Finance Minister Mthuli Ncube who was asked to make a ministerial statement on the state of the economy two days after the government announced a 2 percent tax and reintroduced foreign currency accounts, finally made the statement in the Senate yesterday.
He said the economy was expected to grow by 6.3 percent but Zimbabwe is likely to have a trade deficit of $2.3 billion because it has exported goods and services worth $5 billion but has imported $7.3 billion worth of goods.
Ncube said Zimbabwe has so far received 165 applications for foreign investment valued at $15.8 billion but so far those worth $1.8 billion have been confirmed.
Government is currently crowding out the private sector as its borrowing is 62 percent of the credit finance available.
On the 2 percent tax, he said government had to do something to raise revenue because of its huge budget deficit which is now 10 percent of gross domestic product.
“I now want to take this opportunity Mr. President, to explain the rationale behind the 2% tax on financial transactions. In order to tackle the budget deficit that is huge, I need two approaches,” he said.
“The first approach is to expand revenue. The second approach is to contain spending. Going back to expanding revenue, the 2% tax was introduced in order to expand the revenue, to expand the tax base.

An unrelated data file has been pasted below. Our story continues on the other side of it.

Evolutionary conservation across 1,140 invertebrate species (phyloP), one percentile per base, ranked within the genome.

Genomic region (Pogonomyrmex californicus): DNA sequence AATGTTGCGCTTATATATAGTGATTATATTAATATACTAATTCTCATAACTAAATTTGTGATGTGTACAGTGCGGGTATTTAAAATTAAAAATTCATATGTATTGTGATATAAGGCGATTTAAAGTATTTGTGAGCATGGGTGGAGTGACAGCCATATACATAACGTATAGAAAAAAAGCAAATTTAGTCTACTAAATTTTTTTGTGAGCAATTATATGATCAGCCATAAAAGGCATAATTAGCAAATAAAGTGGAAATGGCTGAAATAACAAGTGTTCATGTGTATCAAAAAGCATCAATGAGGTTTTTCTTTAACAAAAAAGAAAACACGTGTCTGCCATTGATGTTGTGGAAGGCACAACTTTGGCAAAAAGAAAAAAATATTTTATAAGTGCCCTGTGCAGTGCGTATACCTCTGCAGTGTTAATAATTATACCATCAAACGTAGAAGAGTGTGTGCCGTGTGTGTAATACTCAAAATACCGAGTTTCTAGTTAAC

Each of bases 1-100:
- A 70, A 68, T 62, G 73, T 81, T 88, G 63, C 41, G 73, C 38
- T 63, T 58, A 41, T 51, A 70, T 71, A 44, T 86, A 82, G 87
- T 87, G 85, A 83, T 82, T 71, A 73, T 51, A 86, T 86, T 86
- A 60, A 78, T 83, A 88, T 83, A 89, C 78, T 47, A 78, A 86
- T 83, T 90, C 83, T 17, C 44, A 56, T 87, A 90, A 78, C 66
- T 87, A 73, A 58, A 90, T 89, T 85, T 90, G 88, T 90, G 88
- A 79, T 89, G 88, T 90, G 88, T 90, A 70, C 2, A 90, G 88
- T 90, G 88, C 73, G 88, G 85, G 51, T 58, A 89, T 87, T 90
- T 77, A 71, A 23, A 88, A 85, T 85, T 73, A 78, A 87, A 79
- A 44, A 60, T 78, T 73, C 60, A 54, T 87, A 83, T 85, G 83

“The economy has grown as I have explained, it is bigger than we think but also the economy has become more informalised. In that process, it has become more electronic in terms of means of transactions.
“Therefore, it became very useful for us to think of ways of introducing a tax that will speak to informality, that will also spread the tax base in the way that I have tried to explain. This electronic transaction tax was the way we thought about this. I am sure there are other ways and options but we think that this is the best.
“If you observe globally, I do not know whether you read the news about what happened in the UK yesterday, where the Minister of Finance in the UK is thinking of a similar 2% tax on electronic transactions; they call it a digital tax. It is very similar.
“Do not be surprised if this Zimbabwe tax that we started here is going to be copied all over the world, especially in developed countries.”
Below is the minister’s statement in full
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